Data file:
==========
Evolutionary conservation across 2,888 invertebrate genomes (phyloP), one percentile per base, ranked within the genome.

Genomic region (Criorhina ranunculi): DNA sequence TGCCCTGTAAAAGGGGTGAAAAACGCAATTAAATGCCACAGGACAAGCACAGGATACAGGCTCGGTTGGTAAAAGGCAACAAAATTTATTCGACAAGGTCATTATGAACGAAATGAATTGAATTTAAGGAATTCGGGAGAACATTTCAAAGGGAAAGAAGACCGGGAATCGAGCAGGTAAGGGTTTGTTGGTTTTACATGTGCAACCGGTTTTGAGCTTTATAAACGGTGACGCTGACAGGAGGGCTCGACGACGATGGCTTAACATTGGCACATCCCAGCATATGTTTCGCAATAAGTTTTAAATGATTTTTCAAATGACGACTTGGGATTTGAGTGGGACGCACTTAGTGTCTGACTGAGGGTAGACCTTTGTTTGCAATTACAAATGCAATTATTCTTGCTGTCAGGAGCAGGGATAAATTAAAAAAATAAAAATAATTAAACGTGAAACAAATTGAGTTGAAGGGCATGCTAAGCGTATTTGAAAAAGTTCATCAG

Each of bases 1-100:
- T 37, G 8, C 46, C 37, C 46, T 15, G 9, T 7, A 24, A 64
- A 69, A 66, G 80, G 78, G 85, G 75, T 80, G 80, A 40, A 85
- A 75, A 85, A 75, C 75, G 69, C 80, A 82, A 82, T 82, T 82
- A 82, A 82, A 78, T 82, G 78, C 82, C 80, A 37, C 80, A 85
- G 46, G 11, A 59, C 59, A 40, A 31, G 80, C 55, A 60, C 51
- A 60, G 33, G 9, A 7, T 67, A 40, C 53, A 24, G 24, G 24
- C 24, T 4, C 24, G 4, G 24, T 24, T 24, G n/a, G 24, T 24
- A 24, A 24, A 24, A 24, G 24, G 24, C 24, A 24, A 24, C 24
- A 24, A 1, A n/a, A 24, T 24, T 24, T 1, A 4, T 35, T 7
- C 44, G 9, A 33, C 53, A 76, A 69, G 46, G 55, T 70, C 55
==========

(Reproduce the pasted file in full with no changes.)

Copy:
Evolutionary conservation across 2,888 invertebrate genomes (phyloP), one percentile per base, ranked within the genome.

Genomic region (Criorhina ranunculi): DNA sequence TGCCCTGTAAAAGGGGTGAAAAACGCAATTAAATGCCACAGGACAAGCACAGGATACAGGCTCGGTTGGTAAAAGGCAACAAAATTTATTCGACAAGGTCATTATGAACGAAATGAATTGAATTTAAGGAATTCGGGAGAACATTTCAAAGGGAAAGAAGACCGGGAATCGAGCAGGTAAGGGTTTGTTGGTTTTACATGTGCAACCGGTTTTGAGCTTTATAAACGGTGACGCTGACAGGAGGGCTCGACGACGATGGCTTAACATTGGCACATCCCAGCATATGTTTCGCAATAAGTTTTAAATGATTTTTCAAATGACGACTTGGGATTTGAGTGGGACGCACTTAGTGTCTGACTGAGGGTAGACCTTTGTTTGCAATTACAAATGCAATTATTCTTGCTGTCAGGAGCAGGGATAAATTAAAAAAATAAAAATAATTAAACGTGAAACAAATTGAGTTGAAGGGCATGCTAAGCGTATTTGAAAAAGTTCATCAG

Each of bases 1-100:
- T 37, G 8, C 46, C 37, C 46, T 15, G 9, T 7, A 24, A 64
- A 69, A 66, G 80, G 78, G 85, G 75, T 80, G 80, A 40, A 85
- A 75, A 85, A 75, C 75, G 69, C 80, A 82, A 82, T 82, T 82
- A 82, A 82, A 78, T 82, G 78, C 82, C 80, A 37, C 80, A 85
- G 46, G 11, A 59, C 59, A 40, A 31, G 80, C 55, A 60, C 51
- A 60, G 33, G 9, A 7, T 67, A 40, C 53, A 24, G 24, G 24
- C 24, T 4, C 24, G 4, G 24, T 24, T 24, G n/a, G 24, T 24
- A 24, A 24, A 24, A 24, G 24, G 24, C 24, A 24, A 24, C 24
- A 24, A 1, A n/a, A 24, T 24, T 24, T 1, A 4, T 35, T 7
- C 44, G 9, A 33, C 53, A 76, A 69, G 46, G 55, T 70, C 55